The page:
My friend, Red, refers to his wife as “Crazy Lady,” though she’s as sharp as a tack, and he knows it. It sounds like a compliment when he says it.
I’ve been called crazy more than a few times in my life; it wasn’t meant as flattery.
It doesn’t matter; I take it as a positive assessment.
A woman can be labelled crazy for showing strength, determination, stubbornness…or humor.
I’ll accept it.
Most times, I work a little too hard at being in agreement…or at least not flouting my contrary point of view.
I used to be more argumentative. I think we all go through that stage, when we are forming opinions based on our own knowledge and experience, rather than simply what we were taught or told.
It felt powerful, at the time, to challenge ideas that were comfortably in place, in order to assert my own.
It started in Catholic school, questioning the nuns about rules of dress that determined the length of skirt or the type of sweater allowed. It continued into public high school, where my class staged a successful protest to allow girls to wear slacks. Into young adulthood, I took on bigger issues.
I marched for peace. I joined the National Organization for Women and marched for the Equal Rights Amendment. I wrote dozens of letters to Congressmen with grievances large and small. I boycotted sugar, then meat, then all Nestle products. I quit buying aerosol sprays. I stopped using herbicides.
My actions weren’t outrageous, but my bent toward convincing everyone else was. I was haughty in my righteousness, judgmental, argumentative and crazy in my pursuit of changing minds. Not enough that I choose my own way, it seemed important that I convince others that any other way was wrong.
I shudder to think of that self-righteous loud-mouth now.
It was my wise Aunt Katie that showed me a different way.
My Dad was here on Beaver Island for a visit, and we were arguing. There was no end in sight. I was sure I was being as generous as possible, allowing for his age, and different life experience while holding to my principles. He was sure that I was wrong, and putting on airs to boot. We’d sit down to dinner; something would be said – maybe just a comment on the news from the little TV – and Dad would say, in his most conciliatory voice, inviting my agreement, “See, and you think you’re so gol-damned smart…” and we’d be off again, on our never-ending debate over whatever nonsensical, minor issue seemed so important at the time.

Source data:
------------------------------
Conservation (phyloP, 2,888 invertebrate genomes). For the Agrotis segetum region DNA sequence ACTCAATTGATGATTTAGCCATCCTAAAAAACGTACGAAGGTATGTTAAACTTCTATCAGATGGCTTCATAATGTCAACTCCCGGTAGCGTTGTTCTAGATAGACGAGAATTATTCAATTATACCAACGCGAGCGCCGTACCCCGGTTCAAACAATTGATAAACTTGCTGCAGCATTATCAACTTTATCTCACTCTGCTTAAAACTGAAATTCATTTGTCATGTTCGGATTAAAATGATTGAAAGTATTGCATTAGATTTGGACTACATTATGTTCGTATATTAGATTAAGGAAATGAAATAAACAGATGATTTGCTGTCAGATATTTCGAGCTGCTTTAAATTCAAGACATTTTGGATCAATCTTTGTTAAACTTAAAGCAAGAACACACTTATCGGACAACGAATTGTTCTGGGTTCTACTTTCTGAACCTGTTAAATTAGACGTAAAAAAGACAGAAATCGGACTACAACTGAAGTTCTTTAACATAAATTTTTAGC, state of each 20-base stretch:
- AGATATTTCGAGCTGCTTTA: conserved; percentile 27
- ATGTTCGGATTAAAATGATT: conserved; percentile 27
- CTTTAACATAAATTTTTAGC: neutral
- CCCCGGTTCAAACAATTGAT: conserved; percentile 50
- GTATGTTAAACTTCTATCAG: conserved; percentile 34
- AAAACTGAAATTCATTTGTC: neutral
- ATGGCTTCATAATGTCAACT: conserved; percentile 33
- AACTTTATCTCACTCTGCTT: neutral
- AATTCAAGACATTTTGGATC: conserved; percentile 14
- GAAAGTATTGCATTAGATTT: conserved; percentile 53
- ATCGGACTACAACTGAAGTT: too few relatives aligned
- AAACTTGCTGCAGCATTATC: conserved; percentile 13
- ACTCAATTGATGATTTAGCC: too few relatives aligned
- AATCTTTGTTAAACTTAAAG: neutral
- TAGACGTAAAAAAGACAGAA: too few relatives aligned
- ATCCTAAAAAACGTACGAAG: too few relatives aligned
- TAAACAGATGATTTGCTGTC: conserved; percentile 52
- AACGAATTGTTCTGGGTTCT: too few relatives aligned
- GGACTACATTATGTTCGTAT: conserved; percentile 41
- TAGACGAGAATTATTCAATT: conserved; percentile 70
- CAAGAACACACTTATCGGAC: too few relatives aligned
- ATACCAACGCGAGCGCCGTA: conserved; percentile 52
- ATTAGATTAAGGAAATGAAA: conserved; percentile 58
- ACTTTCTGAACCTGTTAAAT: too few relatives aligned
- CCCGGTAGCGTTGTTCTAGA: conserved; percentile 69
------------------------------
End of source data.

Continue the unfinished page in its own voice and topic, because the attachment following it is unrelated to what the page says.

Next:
“I know he’s stubborn,” Aunt Katie said, “I grew up with him…and three other brothers.”
“Do you want to know how to win an argument?” she asked.
Did I?! “Yes!”
This is what she told me:
Let him talk. Let him put out his entire argument. Don’t interrupt. Don’t shake your head or even so much as raise an eyebrow. Listen. Let him finish. Lift your arms and let them fall. Bow your head slightly. Look him in the eye. Without a hint of sarcasm, say, “You are absolutely right.”
“But, Aunt Katie, he’s not!”
You will never get him to admit he’s not right. You could argue with him for the rest of your life, he’s not going to be wrong. Even if you express doubt, even if you say “You might have a point,” or “You could be right,” he’ll keep right on arguing. Do what I said, and the argument is over. Then go on and think how you want to anyway. He doesn’t need to know. That’s how I got along with four brothers!
Well, it worked! And it stands to this day as some of the best advice I’ve ever received.